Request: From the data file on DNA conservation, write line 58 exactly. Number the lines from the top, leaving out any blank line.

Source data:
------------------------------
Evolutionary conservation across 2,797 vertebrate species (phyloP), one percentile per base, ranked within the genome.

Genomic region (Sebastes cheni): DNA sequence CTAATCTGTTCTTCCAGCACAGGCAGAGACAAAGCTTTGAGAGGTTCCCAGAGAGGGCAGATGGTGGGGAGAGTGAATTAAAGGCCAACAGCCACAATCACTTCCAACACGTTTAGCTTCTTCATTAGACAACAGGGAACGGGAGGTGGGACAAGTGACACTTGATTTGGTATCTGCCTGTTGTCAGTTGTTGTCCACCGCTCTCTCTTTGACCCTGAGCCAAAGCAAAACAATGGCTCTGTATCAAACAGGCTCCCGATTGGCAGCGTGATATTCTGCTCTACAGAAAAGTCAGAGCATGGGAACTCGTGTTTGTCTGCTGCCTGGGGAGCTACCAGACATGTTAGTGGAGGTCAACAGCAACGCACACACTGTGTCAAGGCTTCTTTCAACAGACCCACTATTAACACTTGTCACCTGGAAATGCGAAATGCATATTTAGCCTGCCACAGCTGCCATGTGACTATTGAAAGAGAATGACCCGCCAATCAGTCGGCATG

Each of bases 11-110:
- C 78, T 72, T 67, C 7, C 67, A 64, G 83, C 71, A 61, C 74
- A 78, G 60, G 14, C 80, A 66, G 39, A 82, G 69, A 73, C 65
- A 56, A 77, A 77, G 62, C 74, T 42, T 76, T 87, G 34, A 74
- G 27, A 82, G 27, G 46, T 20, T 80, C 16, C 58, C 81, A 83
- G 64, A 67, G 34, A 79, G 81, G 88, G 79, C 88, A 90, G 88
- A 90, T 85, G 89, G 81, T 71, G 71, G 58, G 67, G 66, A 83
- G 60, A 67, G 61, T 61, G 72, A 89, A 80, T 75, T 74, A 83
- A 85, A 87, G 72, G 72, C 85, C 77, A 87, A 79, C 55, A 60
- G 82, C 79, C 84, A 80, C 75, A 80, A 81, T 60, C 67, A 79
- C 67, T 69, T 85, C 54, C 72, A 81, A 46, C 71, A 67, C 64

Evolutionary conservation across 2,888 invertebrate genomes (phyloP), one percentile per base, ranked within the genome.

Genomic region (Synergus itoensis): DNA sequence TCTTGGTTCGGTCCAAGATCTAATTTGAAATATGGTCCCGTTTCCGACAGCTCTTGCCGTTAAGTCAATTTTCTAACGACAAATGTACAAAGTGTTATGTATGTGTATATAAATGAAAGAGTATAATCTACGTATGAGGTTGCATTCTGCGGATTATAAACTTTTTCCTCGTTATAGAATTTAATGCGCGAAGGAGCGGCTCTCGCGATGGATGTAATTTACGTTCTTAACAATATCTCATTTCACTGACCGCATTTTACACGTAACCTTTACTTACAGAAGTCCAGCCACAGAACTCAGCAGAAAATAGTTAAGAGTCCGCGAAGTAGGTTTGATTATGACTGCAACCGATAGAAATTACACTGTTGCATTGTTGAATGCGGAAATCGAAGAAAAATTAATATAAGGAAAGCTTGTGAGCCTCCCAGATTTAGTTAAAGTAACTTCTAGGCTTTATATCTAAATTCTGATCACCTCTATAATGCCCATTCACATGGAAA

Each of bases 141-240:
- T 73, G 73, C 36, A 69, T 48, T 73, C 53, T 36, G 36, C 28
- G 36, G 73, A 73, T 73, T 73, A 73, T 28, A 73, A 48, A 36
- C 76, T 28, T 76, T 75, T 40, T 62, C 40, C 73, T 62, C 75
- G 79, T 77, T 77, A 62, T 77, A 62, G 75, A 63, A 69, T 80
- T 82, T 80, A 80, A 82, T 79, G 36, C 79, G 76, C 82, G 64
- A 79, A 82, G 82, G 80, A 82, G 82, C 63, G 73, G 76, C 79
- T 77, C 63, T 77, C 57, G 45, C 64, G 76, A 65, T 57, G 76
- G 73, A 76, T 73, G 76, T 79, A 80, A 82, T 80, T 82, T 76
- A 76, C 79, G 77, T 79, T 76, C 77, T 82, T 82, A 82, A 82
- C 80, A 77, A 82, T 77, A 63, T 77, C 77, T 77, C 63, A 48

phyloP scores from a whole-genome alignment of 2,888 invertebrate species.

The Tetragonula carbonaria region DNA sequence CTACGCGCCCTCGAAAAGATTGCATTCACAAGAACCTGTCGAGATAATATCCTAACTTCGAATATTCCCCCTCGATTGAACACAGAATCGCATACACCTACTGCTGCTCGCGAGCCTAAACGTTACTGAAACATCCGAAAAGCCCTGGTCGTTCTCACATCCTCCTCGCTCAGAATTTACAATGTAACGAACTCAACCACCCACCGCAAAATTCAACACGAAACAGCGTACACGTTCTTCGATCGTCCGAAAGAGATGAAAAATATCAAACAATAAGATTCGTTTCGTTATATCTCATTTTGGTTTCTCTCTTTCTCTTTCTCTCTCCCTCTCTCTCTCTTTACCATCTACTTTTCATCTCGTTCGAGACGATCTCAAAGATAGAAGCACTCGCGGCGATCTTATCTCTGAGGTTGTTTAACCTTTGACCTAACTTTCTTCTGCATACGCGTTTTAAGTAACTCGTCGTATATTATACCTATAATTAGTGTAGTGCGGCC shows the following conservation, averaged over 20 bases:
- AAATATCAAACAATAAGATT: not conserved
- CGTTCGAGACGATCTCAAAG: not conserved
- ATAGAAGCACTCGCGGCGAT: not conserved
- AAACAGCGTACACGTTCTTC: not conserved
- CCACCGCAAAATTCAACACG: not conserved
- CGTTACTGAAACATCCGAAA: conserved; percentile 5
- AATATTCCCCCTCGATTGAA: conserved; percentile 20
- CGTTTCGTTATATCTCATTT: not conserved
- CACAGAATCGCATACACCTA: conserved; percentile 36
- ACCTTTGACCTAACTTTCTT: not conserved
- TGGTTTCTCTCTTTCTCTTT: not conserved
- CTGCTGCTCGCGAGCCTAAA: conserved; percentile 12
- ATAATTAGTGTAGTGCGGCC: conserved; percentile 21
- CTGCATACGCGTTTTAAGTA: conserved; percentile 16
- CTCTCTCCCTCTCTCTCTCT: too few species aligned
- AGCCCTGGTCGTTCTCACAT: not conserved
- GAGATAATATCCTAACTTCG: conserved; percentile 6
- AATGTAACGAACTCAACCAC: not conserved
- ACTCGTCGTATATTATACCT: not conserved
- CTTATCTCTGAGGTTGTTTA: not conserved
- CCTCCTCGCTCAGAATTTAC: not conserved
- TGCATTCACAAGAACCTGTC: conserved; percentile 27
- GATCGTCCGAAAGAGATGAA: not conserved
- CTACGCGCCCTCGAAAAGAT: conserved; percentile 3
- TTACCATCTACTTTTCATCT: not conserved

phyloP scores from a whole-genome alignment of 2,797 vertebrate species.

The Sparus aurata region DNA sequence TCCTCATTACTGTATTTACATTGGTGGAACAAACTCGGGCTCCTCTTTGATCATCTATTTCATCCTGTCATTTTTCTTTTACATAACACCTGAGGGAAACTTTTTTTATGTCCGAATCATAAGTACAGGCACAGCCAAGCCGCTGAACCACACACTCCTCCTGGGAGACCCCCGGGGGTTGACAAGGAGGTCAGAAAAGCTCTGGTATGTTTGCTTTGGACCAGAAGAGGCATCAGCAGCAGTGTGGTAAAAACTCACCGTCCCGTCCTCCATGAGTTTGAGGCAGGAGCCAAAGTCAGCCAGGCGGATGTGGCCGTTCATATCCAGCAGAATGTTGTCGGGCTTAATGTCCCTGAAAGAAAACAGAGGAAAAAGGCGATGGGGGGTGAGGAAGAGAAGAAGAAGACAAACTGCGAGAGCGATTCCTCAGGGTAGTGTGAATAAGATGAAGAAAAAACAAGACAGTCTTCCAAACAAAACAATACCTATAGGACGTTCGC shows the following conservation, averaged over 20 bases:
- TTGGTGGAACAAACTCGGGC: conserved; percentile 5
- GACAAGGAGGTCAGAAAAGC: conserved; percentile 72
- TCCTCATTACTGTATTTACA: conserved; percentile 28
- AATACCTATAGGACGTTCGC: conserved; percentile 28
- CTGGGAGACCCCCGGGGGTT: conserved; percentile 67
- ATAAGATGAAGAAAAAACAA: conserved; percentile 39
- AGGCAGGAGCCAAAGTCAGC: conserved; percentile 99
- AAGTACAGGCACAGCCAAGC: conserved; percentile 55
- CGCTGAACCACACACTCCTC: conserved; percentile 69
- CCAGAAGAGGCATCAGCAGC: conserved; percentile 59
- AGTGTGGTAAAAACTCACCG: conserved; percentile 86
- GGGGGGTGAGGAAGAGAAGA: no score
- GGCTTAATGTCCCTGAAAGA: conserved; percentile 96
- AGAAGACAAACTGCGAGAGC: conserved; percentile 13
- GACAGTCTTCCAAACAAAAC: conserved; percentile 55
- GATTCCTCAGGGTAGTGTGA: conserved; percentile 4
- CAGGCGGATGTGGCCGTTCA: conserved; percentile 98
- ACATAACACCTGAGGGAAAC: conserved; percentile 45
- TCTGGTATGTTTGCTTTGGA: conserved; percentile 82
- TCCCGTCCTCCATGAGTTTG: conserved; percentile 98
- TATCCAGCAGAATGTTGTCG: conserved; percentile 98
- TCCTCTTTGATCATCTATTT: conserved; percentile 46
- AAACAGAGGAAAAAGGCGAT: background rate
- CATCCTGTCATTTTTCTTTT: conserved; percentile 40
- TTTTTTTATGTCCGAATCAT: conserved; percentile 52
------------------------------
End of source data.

- TCCTCATTACTGTATTTACA: conserved; percentile 28